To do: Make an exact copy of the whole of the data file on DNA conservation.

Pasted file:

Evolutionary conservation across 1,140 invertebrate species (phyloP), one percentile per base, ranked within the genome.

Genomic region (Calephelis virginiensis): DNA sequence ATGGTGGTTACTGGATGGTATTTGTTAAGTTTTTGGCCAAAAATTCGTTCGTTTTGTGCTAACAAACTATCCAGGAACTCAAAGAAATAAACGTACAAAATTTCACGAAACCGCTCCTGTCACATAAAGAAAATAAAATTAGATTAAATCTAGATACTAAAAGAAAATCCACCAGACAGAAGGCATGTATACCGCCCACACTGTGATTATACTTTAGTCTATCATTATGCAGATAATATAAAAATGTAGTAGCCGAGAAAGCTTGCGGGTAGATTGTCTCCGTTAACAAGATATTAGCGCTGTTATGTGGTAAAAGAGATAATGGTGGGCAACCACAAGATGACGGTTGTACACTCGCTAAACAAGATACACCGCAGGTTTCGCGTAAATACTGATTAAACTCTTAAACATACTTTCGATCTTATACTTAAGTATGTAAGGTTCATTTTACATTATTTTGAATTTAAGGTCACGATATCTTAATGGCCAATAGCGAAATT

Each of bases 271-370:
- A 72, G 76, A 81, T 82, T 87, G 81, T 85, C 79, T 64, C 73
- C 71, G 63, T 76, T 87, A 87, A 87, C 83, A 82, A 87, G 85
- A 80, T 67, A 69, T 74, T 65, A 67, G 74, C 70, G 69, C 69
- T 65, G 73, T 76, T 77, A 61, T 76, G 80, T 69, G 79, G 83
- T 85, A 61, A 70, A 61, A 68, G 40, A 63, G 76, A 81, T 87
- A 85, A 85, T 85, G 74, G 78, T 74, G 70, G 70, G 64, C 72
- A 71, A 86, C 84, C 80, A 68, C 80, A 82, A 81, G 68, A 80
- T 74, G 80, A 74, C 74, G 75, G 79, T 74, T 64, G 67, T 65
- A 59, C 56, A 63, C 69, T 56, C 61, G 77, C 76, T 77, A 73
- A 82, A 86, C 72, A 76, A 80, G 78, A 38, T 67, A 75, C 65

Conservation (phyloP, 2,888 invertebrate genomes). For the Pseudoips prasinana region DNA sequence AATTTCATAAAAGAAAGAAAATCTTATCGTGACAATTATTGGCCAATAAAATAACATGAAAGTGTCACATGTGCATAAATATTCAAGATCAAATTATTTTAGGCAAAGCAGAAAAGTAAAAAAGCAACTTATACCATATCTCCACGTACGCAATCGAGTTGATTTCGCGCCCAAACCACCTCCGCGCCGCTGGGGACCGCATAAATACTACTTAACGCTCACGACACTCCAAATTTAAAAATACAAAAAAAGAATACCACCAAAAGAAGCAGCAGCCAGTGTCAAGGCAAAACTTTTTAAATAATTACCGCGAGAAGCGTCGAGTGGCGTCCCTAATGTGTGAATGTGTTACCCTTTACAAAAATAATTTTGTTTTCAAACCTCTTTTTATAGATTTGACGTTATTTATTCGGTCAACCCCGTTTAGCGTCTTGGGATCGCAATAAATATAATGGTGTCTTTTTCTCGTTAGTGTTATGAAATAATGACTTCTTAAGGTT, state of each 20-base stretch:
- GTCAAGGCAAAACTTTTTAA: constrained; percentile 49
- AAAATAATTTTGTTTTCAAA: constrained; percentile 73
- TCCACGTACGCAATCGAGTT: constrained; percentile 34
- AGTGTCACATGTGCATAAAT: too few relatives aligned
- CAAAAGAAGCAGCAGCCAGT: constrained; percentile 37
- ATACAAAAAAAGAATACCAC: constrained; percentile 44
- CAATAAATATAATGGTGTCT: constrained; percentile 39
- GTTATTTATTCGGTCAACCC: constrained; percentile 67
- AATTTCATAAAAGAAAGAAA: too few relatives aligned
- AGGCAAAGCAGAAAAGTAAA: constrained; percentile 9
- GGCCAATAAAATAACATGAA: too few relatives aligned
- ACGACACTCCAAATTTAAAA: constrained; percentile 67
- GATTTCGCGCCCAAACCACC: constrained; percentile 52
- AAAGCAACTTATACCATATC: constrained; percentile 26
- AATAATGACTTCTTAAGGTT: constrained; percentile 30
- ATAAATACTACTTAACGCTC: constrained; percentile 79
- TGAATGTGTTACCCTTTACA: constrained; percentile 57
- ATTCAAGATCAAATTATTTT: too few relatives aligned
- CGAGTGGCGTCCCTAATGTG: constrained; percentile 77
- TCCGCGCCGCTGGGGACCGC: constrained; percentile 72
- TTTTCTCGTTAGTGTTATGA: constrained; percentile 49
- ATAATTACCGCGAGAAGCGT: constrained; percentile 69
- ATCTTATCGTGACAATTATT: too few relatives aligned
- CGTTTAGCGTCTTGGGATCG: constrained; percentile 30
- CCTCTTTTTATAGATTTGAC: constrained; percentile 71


Evolutionary conservation across 1,140 invertebrate species (phyloP), one percentile per base, ranked within the genome.

Genomic region (Calephelis virginiensis): DNA sequence ATGGTGGTTACTGGATGGTATTTGTTAAGTTTTTGGCCAAAAATTCGTTCGTTTTGTGCTAACAAACTATCCAGGAACTCAAAGAAATAAACGTACAAAATTTCACGAAACCGCTCCTGTCACATAAAGAAAATAAAATTAGATTAAATCTAGATACTAAAAGAAAATCCACCAGACAGAAGGCATGTATACCGCCCACACTGTGATTATACTTTAGTCTATCATTATGCAGATAATATAAAAATGTAGTAGCCGAGAAAGCTTGCGGGTAGATTGTCTCCGTTAACAAGATATTAGCGCTGTTATGTGGTAAAAGAGATAATGGTGGGCAACCACAAGATGACGGTTGTACACTCGCTAAACAAGATACACCGCAGGTTTCGCGTAAATACTGATTAAACTCTTAAACATACTTTCGATCTTATACTTAAGTATGTAAGGTTCATTTTACATTATTTTGAATTTAAGGTCACGATATCTTAATGGCCAATAGCGAAATT

Each of bases 271-370:
- A 72, G 76, A 81, T 82, T 87, G 81, T 85, C 79, T 64, C 73
- C 71, G 63, T 76, T 87, A 87, A 87, C 83, A 82, A 87, G 85
- A 80, T 67, A 69, T 74, T 65, A 67, G 74, C 70, G 69, C 69
- T 65, G 73, T 76, T 77, A 61, T 76, G 80, T 69, G 79, G 83
- T 85, A 61, A 70, A 61, A 68, G 40, A 63, G 76, A 81, T 87
- A 85, A 85, T 85, G 74, G 78, T 74, G 70, G 70, G 64, C 72
- A 71, A 86, C 84, C 80, A 68, C 80, A 82, A 81, G 68, A 80
- T 74, G 80, A 74, C 74, G 75, G 79, T 74, T 64, G 67, T 65
- A 59, C 56, A 63, C 69, T 56, C 61, G 77, C 76, T 77, A 73
- A 82, A 86, C 72, A 76, A 80, G 78, A 38, T 67, A 75, C 65

Conservation (phyloP, 2,888 invertebrate genomes). For the Pseudoips prasinana region DNA sequence AATTTCATAAAAGAAAGAAAATCTTATCGTGACAATTATTGGCCAATAAAATAACATGAAAGTGTCACATGTGCATAAATATTCAAGATCAAATTATTTTAGGCAAAGCAGAAAAGTAAAAAAGCAACTTATACCATATCTCCACGTACGCAATCGAGTTGATTTCGCGCCCAAACCACCTCCGCGCCGCTGGGGACCGCATAAATACTACTTAACGCTCACGACACTCCAAATTTAAAAATACAAAAAAAGAATACCACCAAAAGAAGCAGCAGCCAGTGTCAAGGCAAAACTTTTTAAATAATTACCGCGAGAAGCGTCGAGTGGCGTCCCTAATGTGTGAATGTGTTACCCTTTACAAAAATAATTTTGTTTTCAAACCTCTTTTTATAGATTTGACGTTATTTATTCGGTCAACCCCGTTTAGCGTCTTGGGATCGCAATAAATATAATGGTGTCTTTTTCTCGTTAGTGTTATGAAATAATGACTTCTTAAGGTT, state of each 20-base stretch:
- GTCAAGGCAAAACTTTTTAA: constrained; percentile 49
- AAAATAATTTTGTTTTCAAA: constrained; percentile 73
- TCCACGTACGCAATCGAGTT: constrained; percentile 34
- AGTGTCACATGTGCATAAAT: too few relatives aligned
- CAAAAGAAGCAGCAGCCAGT: constrained; percentile 37
- ATACAAAAAAAGAATACCAC: constrained; percentile 44
- CAATAAATATAATGGTGTCT: constrained; percentile 39
- GTTATTTATTCGGTCAACCC: constrained; percentile 67
- AATTTCATAAAAGAAAGAAA: too few relatives aligned
- AGGCAAAGCAGAAAAGTAAA: constrained; percentile 9
- GGCCAATAAAATAACATGAA: too few relatives aligned
- ACGACACTCCAAATTTAAAA: constrained; percentile 67
- GATTTCGCGCCCAAACCACC: constrained; percentile 52
- AAAGCAACTTATACCATATC: constrained; percentile 26
- AATAATGACTTCTTAAGGTT: constrained; percentile 30
- ATAAATACTACTTAACGCTC: constrained; percentile 79
- TGAATGTGTTACCCTTTACA: constrained; percentile 57
- ATTCAAGATCAAATTATTTT: too few relatives aligned
- CGAGTGGCGTCCCTAATGTG: constrained; percentile 77
- TCCGCGCCGCTGGGGACCGC: constrained; percentile 72
- TTTTCTCGTTAGTGTTATGA: constrained; percentile 49
- ATAATTACCGCGAGAAGCGT: constrained; percentile 69
- ATCTTATCGTGACAATTATT: too few relatives aligned
- CGTTTAGCGTCTTGGGATCG: constrained; percentile 30
- CCTCTTTTTATAGATTTGAC: constrained; percentile 71